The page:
8.2 International Trade and Partnerships
Sri Lanka currently exports mostly textiles, garments, tea, spices, gems, coconut products, rubber and fish. The major export destinations are the United States, the United Kingdom, Germany, Belgium and Italy.
Sri Lanka currently imports petroleum, textile fabrics, food stuffs, machinery and transportation equipment. The main import partners are India, China, Iran and Singapore.
Sri Lanka signed the first ever bilateral free trade agreement with India in 1998. It is a member of the World Trade Organisation (WTO) and the South Asian Association for Regional Cooperation (SAARC).
SAARC promotes development of economic and regional integration. It launched the South Asian Free Trade Area in 2006. Under the agreement, SAARC members have brought down their duties to 20 percent in 2009.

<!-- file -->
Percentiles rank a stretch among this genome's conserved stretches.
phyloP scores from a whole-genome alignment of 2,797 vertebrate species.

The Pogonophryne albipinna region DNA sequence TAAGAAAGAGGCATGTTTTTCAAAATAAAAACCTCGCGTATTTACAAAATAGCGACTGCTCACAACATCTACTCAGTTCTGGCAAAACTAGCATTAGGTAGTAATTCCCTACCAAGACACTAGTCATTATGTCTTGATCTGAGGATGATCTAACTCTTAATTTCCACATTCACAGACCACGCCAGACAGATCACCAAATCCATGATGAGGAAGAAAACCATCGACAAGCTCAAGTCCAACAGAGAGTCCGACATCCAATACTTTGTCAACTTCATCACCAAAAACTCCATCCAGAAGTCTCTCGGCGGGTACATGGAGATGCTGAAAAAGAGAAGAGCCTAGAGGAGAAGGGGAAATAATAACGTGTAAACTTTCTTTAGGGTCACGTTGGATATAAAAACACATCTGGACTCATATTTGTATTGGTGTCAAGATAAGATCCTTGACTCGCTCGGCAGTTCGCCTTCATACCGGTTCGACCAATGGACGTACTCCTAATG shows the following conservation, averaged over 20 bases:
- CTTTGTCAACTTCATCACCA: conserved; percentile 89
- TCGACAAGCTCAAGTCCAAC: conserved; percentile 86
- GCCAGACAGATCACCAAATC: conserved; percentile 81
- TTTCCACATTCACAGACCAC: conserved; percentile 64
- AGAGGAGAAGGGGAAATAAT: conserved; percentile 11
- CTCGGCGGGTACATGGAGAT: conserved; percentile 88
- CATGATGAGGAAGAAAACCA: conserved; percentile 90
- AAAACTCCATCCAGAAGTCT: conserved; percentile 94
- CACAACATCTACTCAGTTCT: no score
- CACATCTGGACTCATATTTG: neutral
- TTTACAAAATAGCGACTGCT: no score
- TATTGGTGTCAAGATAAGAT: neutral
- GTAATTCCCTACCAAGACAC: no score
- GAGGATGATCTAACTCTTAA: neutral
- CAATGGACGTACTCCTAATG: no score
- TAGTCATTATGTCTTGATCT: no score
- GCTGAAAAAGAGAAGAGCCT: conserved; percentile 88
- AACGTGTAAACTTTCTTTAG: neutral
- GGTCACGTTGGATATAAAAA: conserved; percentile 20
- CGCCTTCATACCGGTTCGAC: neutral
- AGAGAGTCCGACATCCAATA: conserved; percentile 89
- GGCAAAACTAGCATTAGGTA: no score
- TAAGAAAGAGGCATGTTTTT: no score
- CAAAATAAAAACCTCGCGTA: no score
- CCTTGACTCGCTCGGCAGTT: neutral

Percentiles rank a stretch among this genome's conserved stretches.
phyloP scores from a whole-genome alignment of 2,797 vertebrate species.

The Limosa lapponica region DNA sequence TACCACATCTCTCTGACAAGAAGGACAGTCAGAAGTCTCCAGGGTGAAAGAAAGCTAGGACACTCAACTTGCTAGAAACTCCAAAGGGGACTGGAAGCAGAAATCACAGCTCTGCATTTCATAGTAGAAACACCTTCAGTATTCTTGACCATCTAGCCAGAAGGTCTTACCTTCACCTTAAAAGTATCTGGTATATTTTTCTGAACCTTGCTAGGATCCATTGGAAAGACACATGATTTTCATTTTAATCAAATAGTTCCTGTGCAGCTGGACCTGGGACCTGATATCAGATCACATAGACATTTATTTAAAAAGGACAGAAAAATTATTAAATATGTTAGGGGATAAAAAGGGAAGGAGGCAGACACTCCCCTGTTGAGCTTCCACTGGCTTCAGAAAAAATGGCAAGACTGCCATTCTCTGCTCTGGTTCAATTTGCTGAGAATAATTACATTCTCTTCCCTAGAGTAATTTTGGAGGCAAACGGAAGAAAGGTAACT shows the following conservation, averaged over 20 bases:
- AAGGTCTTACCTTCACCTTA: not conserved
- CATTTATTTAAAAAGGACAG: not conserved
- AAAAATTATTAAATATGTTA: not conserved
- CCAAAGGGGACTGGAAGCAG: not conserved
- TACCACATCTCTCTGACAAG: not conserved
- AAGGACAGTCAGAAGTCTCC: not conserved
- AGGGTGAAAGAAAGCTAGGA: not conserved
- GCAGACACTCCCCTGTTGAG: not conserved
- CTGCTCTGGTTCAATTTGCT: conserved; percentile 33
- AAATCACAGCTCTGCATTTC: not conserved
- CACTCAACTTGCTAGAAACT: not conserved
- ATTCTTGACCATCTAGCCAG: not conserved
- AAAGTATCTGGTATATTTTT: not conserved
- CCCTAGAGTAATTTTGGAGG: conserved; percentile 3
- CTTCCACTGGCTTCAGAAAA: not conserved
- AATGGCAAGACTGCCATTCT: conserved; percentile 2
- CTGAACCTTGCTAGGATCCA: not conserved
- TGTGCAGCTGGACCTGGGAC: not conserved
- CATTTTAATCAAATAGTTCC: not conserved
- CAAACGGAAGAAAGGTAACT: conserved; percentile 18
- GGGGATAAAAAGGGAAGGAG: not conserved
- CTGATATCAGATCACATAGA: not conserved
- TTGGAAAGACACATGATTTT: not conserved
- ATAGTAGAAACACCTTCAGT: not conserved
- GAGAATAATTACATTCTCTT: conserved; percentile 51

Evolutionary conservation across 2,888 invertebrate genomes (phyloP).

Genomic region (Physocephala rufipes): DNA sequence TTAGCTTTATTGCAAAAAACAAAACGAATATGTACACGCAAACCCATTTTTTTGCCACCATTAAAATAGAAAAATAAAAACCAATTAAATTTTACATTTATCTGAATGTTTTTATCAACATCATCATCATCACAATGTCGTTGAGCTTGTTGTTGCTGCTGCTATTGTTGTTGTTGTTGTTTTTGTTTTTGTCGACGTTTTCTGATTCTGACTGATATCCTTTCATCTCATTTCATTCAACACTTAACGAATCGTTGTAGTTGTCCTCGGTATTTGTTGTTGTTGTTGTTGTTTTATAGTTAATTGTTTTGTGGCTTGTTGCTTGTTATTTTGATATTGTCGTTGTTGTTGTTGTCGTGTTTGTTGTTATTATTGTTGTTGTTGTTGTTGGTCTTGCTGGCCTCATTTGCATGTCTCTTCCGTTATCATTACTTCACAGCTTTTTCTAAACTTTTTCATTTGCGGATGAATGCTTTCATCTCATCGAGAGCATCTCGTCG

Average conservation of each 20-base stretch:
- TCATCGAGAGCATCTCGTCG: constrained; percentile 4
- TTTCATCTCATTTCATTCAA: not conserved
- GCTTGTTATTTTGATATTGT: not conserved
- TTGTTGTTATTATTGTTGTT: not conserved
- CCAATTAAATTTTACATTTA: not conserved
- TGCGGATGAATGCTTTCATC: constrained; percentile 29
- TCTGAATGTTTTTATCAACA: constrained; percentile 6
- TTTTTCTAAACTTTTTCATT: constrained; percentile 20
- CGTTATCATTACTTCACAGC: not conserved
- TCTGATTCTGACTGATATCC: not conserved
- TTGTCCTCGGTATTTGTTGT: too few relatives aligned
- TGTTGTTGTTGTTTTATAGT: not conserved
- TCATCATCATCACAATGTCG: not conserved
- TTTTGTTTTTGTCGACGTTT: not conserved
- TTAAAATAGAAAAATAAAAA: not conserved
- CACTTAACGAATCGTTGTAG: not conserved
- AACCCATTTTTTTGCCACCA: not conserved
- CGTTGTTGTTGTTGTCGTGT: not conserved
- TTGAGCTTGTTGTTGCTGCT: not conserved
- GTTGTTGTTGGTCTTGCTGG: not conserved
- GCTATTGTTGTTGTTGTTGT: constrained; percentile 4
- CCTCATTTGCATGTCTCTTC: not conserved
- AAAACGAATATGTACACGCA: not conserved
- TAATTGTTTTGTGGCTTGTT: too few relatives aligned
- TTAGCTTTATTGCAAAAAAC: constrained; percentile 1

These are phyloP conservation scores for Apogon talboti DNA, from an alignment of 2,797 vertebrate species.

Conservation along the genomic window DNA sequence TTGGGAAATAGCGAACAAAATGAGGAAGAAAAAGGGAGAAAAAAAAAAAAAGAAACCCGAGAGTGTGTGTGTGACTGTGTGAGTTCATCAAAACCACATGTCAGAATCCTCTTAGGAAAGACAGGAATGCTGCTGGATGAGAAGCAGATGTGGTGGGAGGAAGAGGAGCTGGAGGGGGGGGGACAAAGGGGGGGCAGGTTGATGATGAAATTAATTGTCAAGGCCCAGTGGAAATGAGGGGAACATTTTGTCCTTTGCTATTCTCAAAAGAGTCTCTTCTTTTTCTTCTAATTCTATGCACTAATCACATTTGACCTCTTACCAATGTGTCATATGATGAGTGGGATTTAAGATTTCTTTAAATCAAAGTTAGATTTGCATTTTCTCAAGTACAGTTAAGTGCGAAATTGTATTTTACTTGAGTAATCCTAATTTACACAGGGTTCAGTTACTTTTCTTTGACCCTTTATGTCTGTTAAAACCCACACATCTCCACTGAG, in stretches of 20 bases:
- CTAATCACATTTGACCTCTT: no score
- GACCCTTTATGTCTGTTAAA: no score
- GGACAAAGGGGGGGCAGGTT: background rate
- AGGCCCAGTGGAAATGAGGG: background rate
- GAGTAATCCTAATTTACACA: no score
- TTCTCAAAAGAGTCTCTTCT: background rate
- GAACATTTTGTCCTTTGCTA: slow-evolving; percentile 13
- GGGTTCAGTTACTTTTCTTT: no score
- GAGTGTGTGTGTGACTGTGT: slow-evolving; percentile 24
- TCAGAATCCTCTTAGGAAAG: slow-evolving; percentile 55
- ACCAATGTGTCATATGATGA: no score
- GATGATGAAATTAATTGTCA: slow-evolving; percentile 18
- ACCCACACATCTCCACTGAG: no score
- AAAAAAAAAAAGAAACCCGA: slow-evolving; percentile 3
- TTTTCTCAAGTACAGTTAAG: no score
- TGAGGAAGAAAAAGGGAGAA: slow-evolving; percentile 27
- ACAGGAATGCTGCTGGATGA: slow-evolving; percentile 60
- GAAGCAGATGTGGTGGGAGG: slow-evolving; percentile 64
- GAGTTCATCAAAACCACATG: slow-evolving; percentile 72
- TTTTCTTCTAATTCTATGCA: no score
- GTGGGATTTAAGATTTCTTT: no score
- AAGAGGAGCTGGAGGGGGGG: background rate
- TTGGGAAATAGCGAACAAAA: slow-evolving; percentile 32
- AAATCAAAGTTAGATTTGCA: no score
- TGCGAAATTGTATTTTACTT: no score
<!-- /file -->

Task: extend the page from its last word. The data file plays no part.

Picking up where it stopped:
The purpose of the WTO is to ensure global trade flows smoothly, free and predictably. The WTO creates and embodies the ground rules for global trade among member nations, offering a system for international commerce. Being members in the WTO, the countries will have the advantage of lower trade -related barriers among themselves.
The WTO has following objectives:
to set and enforce rules for international trade;
to provide a forum for negotiating and monitoring further trade liberalisation;
to resolve trade disputes;
increase the transparency of decision-making processes; and
to cooperate with other major international economies.
WTO decisions are absolute, and every member must abide by its rulings. WTO acts as judge and jury. WTO members are empowered by the organisation to enforce its decisions by imposing trade sanctions against countries that have breached the rules.
The highest Foreign Direct Investment (FDI) into Sri Lanka in 2017 came from China according to Sri Lanka’s board of investment (BOI). As a percentage of GDP, FDI currently stands at a mere 2 percent compared to Malaysia at 3-4 percent and Vietnam at 5-6 percent.